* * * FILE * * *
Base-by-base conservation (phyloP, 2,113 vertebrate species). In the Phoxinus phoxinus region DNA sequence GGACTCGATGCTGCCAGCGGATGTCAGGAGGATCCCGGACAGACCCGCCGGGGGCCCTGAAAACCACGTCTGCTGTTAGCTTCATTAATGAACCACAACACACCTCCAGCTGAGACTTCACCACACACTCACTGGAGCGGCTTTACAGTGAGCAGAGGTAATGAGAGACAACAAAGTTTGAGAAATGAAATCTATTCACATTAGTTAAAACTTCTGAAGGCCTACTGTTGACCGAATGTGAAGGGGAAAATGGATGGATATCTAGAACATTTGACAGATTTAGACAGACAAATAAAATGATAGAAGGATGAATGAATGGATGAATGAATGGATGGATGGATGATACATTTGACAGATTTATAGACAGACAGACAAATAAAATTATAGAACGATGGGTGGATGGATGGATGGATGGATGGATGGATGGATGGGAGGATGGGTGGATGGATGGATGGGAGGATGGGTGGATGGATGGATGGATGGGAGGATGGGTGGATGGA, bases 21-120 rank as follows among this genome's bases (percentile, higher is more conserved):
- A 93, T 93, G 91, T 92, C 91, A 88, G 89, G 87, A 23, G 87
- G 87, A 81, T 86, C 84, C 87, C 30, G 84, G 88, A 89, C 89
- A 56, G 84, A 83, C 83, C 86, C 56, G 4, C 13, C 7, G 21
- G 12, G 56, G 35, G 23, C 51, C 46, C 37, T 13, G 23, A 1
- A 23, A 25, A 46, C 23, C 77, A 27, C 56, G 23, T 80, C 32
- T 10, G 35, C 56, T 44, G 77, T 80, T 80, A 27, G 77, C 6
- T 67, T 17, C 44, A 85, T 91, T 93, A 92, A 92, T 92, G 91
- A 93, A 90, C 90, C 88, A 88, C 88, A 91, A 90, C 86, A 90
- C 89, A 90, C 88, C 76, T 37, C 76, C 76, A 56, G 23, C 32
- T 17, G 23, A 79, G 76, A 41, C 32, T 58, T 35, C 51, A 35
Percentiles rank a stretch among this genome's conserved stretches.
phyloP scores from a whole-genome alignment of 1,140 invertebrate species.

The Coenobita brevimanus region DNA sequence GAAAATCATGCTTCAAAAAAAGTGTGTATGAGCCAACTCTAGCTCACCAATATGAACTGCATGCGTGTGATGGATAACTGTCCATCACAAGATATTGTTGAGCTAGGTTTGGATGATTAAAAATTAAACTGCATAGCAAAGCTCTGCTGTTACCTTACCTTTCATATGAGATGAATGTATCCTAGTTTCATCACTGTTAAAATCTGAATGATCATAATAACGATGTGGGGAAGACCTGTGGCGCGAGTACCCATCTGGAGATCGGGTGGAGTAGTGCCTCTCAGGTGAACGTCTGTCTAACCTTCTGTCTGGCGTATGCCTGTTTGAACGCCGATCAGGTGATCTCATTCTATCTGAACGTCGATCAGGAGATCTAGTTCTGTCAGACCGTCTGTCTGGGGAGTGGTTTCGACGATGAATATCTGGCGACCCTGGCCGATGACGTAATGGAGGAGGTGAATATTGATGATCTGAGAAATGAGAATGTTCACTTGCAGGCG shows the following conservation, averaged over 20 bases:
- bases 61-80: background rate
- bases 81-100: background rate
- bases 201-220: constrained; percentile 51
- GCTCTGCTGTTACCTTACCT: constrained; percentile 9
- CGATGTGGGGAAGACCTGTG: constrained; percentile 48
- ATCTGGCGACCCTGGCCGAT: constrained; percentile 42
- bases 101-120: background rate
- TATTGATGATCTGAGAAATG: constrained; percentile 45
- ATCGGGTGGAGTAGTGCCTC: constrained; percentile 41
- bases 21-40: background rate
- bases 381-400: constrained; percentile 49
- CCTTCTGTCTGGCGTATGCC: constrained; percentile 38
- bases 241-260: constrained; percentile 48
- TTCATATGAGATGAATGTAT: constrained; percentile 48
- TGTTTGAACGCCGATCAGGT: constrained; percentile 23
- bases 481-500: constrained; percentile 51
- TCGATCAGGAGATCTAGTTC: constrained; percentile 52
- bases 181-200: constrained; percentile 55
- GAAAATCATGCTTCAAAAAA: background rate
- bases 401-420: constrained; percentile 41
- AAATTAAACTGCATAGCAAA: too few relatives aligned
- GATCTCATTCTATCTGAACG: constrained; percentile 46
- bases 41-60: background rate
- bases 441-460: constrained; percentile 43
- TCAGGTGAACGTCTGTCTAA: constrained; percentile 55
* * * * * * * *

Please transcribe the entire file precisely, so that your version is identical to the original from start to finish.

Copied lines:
Base-by-base conservation (phyloP, 2,113 vertebrate species). In the Phoxinus phoxinus region DNA sequence GGACTCGATGCTGCCAGCGGATGTCAGGAGGATCCCGGACAGACCCGCCGGGGGCCCTGAAAACCACGTCTGCTGTTAGCTTCATTAATGAACCACAACACACCTCCAGCTGAGACTTCACCACACACTCACTGGAGCGGCTTTACAGTGAGCAGAGGTAATGAGAGACAACAAAGTTTGAGAAATGAAATCTATTCACATTAGTTAAAACTTCTGAAGGCCTACTGTTGACCGAATGTGAAGGGGAAAATGGATGGATATCTAGAACATTTGACAGATTTAGACAGACAAATAAAATGATAGAAGGATGAATGAATGGATGAATGAATGGATGGATGGATGATACATTTGACAGATTTATAGACAGACAGACAAATAAAATTATAGAACGATGGGTGGATGGATGGATGGATGGATGGATGGATGGATGGGAGGATGGGTGGATGGATGGATGGGAGGATGGGTGGATGGATGGATGGATGGGAGGATGGGTGGATGGA, bases 21-120 rank as follows among this genome's bases (percentile, higher is more conserved):
- A 93, T 93, G 91, T 92, C 91, A 88, G 89, G 87, A 23, G 87
- G 87, A 81, T 86, C 84, C 87, C 30, G 84, G 88, A 89, C 89
- A 56, G 84, A 83, C 83, C 86, C 56, G 4, C 13, C 7, G 21
- G 12, G 56, G 35, G 23, C 51, C 46, C 37, T 13, G 23, A 1
- A 23, A 25, A 46, C 23, C 77, A 27, C 56, G 23, T 80, C 32
- T 10, G 35, C 56, T 44, G 77, T 80, T 80, A 27, G 77, C 6
- T 67, T 17, C 44, A 85, T 91, T 93, A 92, A 92, T 92, G 91
- A 93, A 90, C 90, C 88, A 88, C 88, A 91, A 90, C 86, A 90
- C 89, A 90, C 88, C 76, T 37, C 76, C 76, A 56, G 23, C 32
- T 17, G 23, A 79, G 76, A 41, C 32, T 58, T 35, C 51, A 35
Percentiles rank a stretch among this genome's conserved stretches.
phyloP scores from a whole-genome alignment of 1,140 invertebrate species.

The Coenobita brevimanus region DNA sequence GAAAATCATGCTTCAAAAAAAGTGTGTATGAGCCAACTCTAGCTCACCAATATGAACTGCATGCGTGTGATGGATAACTGTCCATCACAAGATATTGTTGAGCTAGGTTTGGATGATTAAAAATTAAACTGCATAGCAAAGCTCTGCTGTTACCTTACCTTTCATATGAGATGAATGTATCCTAGTTTCATCACTGTTAAAATCTGAATGATCATAATAACGATGTGGGGAAGACCTGTGGCGCGAGTACCCATCTGGAGATCGGGTGGAGTAGTGCCTCTCAGGTGAACGTCTGTCTAACCTTCTGTCTGGCGTATGCCTGTTTGAACGCCGATCAGGTGATCTCATTCTATCTGAACGTCGATCAGGAGATCTAGTTCTGTCAGACCGTCTGTCTGGGGAGTGGTTTCGACGATGAATATCTGGCGACCCTGGCCGATGACGTAATGGAGGAGGTGAATATTGATGATCTGAGAAATGAGAATGTTCACTTGCAGGCG shows the following conservation, averaged over 20 bases:
- bases 61-80: background rate
- bases 81-100: background rate
- bases 201-220: constrained; percentile 51
- GCTCTGCTGTTACCTTACCT: constrained; percentile 9
- CGATGTGGGGAAGACCTGTG: constrained; percentile 48
- ATCTGGCGACCCTGGCCGAT: constrained; percentile 42
- bases 101-120: background rate
- TATTGATGATCTGAGAAATG: constrained; percentile 45
- ATCGGGTGGAGTAGTGCCTC: constrained; percentile 41
- bases 21-40: background rate
- bases 381-400: constrained; percentile 49
- CCTTCTGTCTGGCGTATGCC: constrained; percentile 38
- bases 241-260: constrained; percentile 48
- TTCATATGAGATGAATGTAT: constrained; percentile 48
- TGTTTGAACGCCGATCAGGT: constrained; percentile 23
- bases 481-500: constrained; percentile 51
- TCGATCAGGAGATCTAGTTC: constrained; percentile 52
- bases 181-200: constrained; percentile 55
- GAAAATCATGCTTCAAAAAA: background rate
- bases 401-420: constrained; percentile 41
- AAATTAAACTGCATAGCAAA: too few relatives aligned
- GATCTCATTCTATCTGAACG: constrained; percentile 46
- bases 41-60: background rate
- bases 441-460: constrained; percentile 43
- TCAGGTGAACGTCTGTCTAA: constrained; percentile 55